Reforesting Grace Cole Nature Park

Saturday, December 4, 2021

Volunteers and restoration stewards at Grace Cole Nature Park

On Saturday November 20, 2021 a work party of ten restoration stewards and eight volunteers increased the biodiversity in Grace Cole Park. They planted 128 conifers and shrubs including: Sword Ferns, Salal, Western Red Cedar and Western White Pine trees. 

Joy Wood of RAD teaches volunteers how to plant spruce trees

Planting trees was the tip of the iceberg in the restoration process. Six months of prep work went into this effort. There was site planning and evaluation to determine what areas to work on. 

Next, several months of removal and composting of noxious weeds such as ivy, holly and blackberry. Plants were selected and placed at five restoration sites in the park. These areas will be monitored to control weeds and ensure the health of the new trees and shrubs.  The cycle of restoration will repeat in other areas of the park. 

Volunteers and stewards at Grace Cole Nature Park

For the restoration stewards, this planting marked the halfway point in a year-long training program that started in June 2021. The program has two major goals. First, stewards work together to reach site-specific ecological decisions within Grace Cole Park. In addition, work with the Lake Forest Park Stewardship Foundation and the City of Lake Forest Park to equitably  recruit, retain, and work with a diversity of community volunteers.

A restoration steward demonstrates how to plant to ensure survival

The restoration stewardship training program is a partnership with the King Conservation District (KCD), the City of Lake Forest Park, the Lake Forest Park Stewardship Foundation (LFPSF), and Restoration Analytics and Design LLC (RAD), Cory Roche from City of Lake Forest Park along with Jean Robbins, Jim Mead, and John Brew from LFPSF to support the training program. 

Thirteen people are participating in the restoration stewardship program. They spend one Thursday each month learning about invasive plants, native plant selection, leading effective work parties and the details of soils.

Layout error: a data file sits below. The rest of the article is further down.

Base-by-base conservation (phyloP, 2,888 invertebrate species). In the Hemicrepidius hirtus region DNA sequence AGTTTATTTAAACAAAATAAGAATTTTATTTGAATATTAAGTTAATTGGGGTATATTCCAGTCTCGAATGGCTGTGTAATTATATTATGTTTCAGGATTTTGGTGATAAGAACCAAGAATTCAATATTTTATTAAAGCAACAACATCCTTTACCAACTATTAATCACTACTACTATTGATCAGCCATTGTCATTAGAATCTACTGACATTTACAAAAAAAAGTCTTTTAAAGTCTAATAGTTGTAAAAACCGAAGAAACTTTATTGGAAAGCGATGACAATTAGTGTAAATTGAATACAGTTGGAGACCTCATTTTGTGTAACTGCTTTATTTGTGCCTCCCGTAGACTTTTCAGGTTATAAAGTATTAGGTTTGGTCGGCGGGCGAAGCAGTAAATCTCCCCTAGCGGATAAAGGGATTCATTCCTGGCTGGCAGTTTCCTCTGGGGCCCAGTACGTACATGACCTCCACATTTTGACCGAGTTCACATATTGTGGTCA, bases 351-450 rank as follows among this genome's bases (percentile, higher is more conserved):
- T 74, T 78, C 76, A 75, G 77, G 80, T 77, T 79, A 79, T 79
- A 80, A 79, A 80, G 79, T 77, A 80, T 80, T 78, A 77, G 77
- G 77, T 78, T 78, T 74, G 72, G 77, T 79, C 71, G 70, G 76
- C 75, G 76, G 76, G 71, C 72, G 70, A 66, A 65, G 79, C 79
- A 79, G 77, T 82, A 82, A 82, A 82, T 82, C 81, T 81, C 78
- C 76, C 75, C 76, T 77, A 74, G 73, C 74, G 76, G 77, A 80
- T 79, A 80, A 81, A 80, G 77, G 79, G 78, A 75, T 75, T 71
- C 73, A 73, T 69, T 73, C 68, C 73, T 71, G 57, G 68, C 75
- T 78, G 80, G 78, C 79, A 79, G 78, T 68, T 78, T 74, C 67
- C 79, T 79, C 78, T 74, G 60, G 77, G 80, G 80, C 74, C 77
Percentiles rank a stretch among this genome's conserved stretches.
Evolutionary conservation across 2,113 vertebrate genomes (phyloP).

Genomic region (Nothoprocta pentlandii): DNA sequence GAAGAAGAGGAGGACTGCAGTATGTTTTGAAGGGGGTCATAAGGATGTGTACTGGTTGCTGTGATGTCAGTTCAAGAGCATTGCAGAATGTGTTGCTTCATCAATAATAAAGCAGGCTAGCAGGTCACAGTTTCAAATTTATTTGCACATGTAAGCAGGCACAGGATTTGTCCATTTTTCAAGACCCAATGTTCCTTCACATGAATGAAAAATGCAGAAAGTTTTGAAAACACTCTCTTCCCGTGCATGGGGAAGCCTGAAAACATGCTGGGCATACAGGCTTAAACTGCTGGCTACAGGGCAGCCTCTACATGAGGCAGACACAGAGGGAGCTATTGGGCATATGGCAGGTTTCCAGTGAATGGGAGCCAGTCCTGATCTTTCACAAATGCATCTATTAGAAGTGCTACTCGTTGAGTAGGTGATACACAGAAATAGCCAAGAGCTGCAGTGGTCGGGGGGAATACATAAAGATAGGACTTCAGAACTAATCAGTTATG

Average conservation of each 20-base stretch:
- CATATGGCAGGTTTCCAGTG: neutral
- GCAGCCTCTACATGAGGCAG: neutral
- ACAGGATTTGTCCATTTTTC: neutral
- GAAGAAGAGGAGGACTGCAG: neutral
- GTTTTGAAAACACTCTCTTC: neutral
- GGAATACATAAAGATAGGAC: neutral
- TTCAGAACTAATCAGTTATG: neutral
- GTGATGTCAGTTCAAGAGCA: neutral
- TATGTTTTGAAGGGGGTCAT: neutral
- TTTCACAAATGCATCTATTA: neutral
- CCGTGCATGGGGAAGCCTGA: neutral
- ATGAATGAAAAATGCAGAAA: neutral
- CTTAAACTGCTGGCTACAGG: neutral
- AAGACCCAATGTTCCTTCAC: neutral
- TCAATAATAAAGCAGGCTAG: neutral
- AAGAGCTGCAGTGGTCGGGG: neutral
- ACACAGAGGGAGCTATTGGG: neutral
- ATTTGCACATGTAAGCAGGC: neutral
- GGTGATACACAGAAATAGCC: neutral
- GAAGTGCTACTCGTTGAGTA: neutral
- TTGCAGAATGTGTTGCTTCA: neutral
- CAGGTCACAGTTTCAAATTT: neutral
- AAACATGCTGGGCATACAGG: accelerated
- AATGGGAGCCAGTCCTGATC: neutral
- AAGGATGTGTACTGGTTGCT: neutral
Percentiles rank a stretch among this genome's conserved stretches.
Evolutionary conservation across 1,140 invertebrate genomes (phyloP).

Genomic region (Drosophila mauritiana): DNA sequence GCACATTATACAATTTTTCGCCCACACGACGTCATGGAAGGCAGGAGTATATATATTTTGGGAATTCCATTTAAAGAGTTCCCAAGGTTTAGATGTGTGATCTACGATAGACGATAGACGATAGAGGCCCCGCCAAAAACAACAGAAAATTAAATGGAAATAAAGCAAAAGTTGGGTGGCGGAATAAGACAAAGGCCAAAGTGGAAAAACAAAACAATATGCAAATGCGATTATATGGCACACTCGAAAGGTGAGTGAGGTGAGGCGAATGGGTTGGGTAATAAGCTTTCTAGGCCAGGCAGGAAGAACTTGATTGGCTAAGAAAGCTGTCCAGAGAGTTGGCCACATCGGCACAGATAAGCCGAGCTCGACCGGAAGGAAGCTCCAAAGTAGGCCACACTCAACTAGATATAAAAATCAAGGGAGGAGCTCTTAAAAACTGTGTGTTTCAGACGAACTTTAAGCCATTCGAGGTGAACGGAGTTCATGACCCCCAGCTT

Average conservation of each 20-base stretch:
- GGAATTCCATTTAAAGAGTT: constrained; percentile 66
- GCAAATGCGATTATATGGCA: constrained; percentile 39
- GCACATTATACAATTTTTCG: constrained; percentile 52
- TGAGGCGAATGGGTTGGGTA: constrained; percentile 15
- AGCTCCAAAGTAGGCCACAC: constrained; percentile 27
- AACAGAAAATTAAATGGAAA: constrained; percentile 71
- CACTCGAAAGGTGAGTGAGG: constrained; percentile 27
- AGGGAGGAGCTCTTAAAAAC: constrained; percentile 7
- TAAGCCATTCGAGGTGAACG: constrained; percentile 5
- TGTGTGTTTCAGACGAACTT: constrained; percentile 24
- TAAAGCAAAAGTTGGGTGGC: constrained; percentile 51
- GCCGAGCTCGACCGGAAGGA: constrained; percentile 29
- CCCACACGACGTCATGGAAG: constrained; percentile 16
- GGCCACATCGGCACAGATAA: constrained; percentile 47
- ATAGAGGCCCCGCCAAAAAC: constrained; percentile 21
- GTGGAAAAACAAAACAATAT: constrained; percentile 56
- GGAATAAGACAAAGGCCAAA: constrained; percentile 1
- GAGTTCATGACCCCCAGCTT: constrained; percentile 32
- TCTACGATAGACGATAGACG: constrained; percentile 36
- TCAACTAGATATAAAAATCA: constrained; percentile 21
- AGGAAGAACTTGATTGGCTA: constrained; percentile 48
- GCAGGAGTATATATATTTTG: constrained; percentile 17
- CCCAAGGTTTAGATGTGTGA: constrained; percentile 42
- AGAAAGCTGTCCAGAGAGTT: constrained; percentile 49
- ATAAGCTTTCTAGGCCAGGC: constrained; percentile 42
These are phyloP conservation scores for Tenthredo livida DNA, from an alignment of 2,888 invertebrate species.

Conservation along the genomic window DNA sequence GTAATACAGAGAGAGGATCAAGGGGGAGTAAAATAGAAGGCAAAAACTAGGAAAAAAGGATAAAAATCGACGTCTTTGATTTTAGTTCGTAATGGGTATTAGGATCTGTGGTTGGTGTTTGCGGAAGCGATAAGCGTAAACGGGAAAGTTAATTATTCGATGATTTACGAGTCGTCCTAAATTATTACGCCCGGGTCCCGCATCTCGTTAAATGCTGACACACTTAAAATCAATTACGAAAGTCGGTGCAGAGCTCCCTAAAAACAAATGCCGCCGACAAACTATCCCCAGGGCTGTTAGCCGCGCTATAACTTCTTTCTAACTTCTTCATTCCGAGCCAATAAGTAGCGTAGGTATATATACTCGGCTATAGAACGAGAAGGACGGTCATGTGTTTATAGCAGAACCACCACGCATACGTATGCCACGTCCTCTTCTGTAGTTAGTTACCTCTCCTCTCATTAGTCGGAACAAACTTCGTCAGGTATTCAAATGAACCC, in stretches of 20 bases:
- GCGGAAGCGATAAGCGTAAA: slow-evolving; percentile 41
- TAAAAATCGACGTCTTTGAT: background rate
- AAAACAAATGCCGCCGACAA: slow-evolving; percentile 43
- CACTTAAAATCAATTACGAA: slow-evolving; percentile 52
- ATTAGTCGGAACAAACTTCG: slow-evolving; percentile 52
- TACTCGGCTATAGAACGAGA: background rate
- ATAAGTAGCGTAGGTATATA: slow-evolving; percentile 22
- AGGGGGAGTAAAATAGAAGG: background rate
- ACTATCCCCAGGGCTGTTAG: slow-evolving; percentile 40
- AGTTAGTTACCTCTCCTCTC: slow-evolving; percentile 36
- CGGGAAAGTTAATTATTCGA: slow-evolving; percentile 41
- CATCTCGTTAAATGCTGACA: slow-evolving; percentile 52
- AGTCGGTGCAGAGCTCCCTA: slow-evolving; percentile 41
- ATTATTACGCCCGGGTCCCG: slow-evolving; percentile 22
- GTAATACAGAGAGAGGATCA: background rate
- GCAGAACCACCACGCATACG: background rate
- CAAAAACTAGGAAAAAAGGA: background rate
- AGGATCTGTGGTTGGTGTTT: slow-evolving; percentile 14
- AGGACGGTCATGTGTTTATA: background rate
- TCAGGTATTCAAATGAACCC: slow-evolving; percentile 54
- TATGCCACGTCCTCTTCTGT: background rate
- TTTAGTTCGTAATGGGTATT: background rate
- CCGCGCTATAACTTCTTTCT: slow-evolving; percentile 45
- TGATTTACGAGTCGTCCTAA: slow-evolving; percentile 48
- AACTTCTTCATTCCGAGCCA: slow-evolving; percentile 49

First you have to remove the invasive species

Joy Wood (RAD) and Mike Lasecki (KCD) are the lead facilitators. Joy and Mike have tapped other restoration subject matter experts to teach in their area of expertise. For example, Britt Le of EarthCorps taught the stewards how to lead and manage large volunteer events, tool safety, and planting techniques. 

The  following Saturday, the tools meet the dirt as lessons are applied within Grace Cole park along with a group of community volunteers. Stewards and volunteers work with enthusiasm and great spirit; rain or shine. All share the goal of increasing the biodiversity and restoring the natural beauty of Grace Cole Park. 

All volunteers are trained and mentored by restoration specialists

If this sounds like fun, please come join a work party at Grace Cole Park from 9 to noon on the third Saturday of each month. Please contact the Lake Forest Park Stewardship Foundation at info@lfpsf.org for more info on work parties at Grace Cole. Residence in  Lake Forest Park is not a requirement to join the fun. 

Grace Cole Nature Park is located in Lake Forest Park.

--John Brew and Jean Robbins


1 comments:

Anonymous,  December 5, 2021 at 5:42 PM  

And remember all you casual folks strolling through the parks - you can carry a small saw or clippers and take some ivy off the trees as you go= even better if you happen to have a black plastic garbage bag for the clippings :) Sawing through those thick ivy stalks makes your walk even more aerobic :)

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